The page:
When the taxpayers of Brookfield-Lyons Elementary School District 103 approved an education fund increase of $1.18 per hundred dollars of equalized assessed valuation back in March of 2004, it eased a cash shortage that stripped educational programs from schools district-wide.
But when it comes to addressing the needs of the districts school buildings, district officials say there’s no money available. Since the March 2004 referendum was for the education fund only, the money can’t be used for capital expenditures.
“People need to realize that about the referendum that was just passed,” District 103 Superintendent Dr. Ray Lauk said. “All of that money is put toward teachers and programs, not toward any bricks.”
The district, however, is one step closer toward finalizing a long-term facility plan with Gilfillan-Callahan Architects in Rolling Meadows. The finalized plan, which is expected to be completed by the end of June, forecasts what the district will need in the coming years.
“We’ve been working with Gilfillan-Callahan since late December on a plan for the district,” Lauk said. “We don’t have any money right now for facilities. The only thing we can do at this moment is make sure we’re up to standards with the new safety laws and plan for the future.”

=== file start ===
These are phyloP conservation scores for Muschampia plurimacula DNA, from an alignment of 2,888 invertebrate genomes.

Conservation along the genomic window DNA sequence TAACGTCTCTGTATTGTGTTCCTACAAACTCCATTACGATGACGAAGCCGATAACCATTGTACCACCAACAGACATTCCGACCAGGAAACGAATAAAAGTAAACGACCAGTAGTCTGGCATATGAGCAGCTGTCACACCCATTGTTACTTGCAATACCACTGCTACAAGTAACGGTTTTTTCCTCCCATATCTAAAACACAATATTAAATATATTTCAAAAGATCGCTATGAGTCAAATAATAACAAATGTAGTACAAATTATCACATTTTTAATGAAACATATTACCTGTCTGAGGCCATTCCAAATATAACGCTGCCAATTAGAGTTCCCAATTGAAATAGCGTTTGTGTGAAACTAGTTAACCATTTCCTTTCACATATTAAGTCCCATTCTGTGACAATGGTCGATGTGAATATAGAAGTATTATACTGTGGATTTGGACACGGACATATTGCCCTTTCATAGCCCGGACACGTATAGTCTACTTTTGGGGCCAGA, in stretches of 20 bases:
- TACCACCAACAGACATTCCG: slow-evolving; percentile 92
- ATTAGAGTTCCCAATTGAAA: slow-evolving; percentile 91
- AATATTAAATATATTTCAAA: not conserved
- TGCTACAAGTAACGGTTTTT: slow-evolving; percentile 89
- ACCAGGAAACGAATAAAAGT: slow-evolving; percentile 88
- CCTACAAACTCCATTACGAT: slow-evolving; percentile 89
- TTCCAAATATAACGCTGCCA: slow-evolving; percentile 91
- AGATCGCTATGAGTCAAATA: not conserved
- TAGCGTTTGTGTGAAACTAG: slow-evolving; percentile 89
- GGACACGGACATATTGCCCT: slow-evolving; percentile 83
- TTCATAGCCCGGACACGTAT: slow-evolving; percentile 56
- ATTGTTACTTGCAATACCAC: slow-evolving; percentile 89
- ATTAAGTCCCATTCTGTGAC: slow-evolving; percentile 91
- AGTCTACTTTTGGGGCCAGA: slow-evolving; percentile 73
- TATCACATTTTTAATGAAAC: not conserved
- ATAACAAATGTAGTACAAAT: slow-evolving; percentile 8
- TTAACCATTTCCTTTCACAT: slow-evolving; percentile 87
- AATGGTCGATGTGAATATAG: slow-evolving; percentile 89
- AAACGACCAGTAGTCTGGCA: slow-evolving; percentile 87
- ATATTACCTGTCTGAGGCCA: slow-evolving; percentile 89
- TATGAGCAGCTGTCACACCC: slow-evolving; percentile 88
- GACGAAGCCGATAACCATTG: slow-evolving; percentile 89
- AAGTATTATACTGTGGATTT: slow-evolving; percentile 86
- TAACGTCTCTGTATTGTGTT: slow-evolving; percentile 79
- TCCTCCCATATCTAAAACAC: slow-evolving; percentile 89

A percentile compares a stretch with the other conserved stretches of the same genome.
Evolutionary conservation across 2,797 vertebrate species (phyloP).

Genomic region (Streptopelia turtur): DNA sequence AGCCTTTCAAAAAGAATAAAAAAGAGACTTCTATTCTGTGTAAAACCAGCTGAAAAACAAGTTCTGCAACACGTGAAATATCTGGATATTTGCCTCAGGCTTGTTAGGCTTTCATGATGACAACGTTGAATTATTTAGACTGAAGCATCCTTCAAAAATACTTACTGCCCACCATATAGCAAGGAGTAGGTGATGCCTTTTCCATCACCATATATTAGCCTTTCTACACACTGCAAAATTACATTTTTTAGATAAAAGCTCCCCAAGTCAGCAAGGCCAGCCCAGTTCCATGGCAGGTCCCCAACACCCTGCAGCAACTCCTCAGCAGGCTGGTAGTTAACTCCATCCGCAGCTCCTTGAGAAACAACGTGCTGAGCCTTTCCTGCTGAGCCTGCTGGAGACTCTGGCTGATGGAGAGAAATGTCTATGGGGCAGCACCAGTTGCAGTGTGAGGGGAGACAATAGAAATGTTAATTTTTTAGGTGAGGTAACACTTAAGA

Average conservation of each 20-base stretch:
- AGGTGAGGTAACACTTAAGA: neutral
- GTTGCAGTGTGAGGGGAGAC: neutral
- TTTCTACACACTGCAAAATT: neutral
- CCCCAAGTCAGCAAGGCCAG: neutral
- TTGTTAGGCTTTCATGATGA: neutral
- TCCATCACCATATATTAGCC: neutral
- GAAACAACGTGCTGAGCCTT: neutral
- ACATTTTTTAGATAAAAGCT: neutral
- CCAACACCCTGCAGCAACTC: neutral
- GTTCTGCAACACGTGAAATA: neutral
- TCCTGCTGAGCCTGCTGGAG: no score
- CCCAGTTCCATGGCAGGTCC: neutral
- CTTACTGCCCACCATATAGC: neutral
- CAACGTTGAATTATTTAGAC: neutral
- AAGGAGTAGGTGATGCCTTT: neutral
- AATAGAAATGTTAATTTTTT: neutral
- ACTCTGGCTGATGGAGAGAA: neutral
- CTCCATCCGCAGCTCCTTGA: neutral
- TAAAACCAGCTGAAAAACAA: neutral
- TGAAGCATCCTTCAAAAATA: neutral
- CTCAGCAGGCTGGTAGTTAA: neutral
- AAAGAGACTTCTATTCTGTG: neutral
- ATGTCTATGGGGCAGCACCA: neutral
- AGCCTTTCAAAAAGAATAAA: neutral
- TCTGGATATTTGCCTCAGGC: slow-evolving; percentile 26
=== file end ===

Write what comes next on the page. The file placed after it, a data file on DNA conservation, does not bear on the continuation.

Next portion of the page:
Lauk admitted that while every district would love to have more space, there aren’t any immediate needs in District 103.
“As of right now, we’re fine on space,” Lauk said. “We’re tight in some areas, and over time, as the reserves become available, we want to be able to add things. But right now, there is no money bucket out there for us to get the things we want to right now.”
Craig Siepka, an architect who has been handling the plans for Gilfillan-Callahan, has met with countless administrators, teachers and janitors throughout the district over the past couple months.
“The district is trying to plan for the future and be pro-active,” Siepka said. “I’ve kept the Board of Education up-to-date throughout the process, and the feedback has been tremendous from everyone. I expect that we will have a final version of the plan in place in a couple weeks.”
One of the things Lauk has been most proud of since the start is the fact that everyone has been involved.
“Everyone has had a chance to voice their thoughts, as has the community,” Lauk said. “We wanted everyone to be a part of it from the start.”
Lauk added that the district does not have a list prioritized yet listing which of its five schools will receive construction funds when they become available.
“We haven’t even got to that point, and I don’t want to speculate,” Lauk said. “All of our buildings right now are in good condition and they’re solid. That’s the way we want to keep them.”